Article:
School holidays. For high school teachers like Caspar, holidays mean a break from normal routines, a chance to rest and to catch up on school-related work. But over the school holidays, Caspar, a science teacher in Mt. Hagen, met with translator Mack Graham to go over questions he had written down while proofreading the New Testament. During the previous school term, he rose at 4 a.m. each day to read the newly drafted New Testament. He’d read the New Testament in the past, but this time it was special: he was reading—and editing—the draft version of the New Testament in his own mother tongue, Kandawo.
Reading is important to Caspar. He reads fluently in both Tok Pisin* and English, and conducts his high school classes in the English language. But despite his fluency in these second and third languages, Caspar marvels at how he never really understood the Bible until he read it in Kandawo. This motivates him to be a part of the team translating the New Testament into Kandawo.
The lead translator, Mack Graham (SIL), has known Caspar since he was a boy. Now 34, married and a father of three (he named his third son, Mack Graham!), Caspar is remarkably committed to the translation task—so committed that he sacrificed his entire school holiday to editing the Kandawo New Testament, searching out faults and documenting them with the translation team. Caspar is pleased with how this new translation reads; the language is clear and it flows naturally in his mother tongue.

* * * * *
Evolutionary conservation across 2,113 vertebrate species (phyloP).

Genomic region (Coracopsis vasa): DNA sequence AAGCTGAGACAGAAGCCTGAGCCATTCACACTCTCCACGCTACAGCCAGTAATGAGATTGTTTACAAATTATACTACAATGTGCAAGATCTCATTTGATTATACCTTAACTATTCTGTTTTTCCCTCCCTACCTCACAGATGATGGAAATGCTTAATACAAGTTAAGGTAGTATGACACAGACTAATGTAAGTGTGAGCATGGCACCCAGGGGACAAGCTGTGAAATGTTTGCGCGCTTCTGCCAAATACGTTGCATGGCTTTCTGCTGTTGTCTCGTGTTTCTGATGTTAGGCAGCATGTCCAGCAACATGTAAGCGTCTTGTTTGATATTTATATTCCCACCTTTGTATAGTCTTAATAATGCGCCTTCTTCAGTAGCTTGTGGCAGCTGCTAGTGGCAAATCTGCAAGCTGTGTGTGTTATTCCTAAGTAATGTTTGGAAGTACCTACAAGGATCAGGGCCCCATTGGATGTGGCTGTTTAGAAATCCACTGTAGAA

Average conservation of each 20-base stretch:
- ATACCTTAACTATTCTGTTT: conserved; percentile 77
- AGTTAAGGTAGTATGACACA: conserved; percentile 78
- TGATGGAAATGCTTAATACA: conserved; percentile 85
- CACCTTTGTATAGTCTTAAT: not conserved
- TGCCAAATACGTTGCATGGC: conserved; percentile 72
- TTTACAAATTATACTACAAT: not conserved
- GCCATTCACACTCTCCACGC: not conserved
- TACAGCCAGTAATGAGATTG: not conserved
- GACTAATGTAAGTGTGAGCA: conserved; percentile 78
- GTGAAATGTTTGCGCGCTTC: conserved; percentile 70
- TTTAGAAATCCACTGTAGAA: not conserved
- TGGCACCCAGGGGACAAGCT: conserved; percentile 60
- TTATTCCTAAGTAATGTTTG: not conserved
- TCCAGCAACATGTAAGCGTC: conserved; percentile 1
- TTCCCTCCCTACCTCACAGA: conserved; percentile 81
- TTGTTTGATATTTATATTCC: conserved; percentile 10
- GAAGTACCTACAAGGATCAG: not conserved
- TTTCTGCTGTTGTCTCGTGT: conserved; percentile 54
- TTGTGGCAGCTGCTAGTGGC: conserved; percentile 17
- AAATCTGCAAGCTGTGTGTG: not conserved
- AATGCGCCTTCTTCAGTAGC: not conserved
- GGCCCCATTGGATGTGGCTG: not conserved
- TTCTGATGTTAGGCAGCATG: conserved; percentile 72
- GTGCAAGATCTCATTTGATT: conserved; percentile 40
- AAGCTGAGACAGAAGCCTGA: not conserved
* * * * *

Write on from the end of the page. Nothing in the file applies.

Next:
Last week, Caspar was introduced at a church service, and he told of his recent work reading and editing the Kandawo Scriptures. Afterward, many people came up to shake his hand, sharing that they had been encouraged and challenged by his example. Though Caspar is a working man, he gave up his holiday to the second job of editing his own New Testament. One person said, “We, too, are working people, but what have we done for our own Bibles?”
Sometimes, it takes a second job to get the job done.
* Tok Pisin is the commonly used Melanesian trade language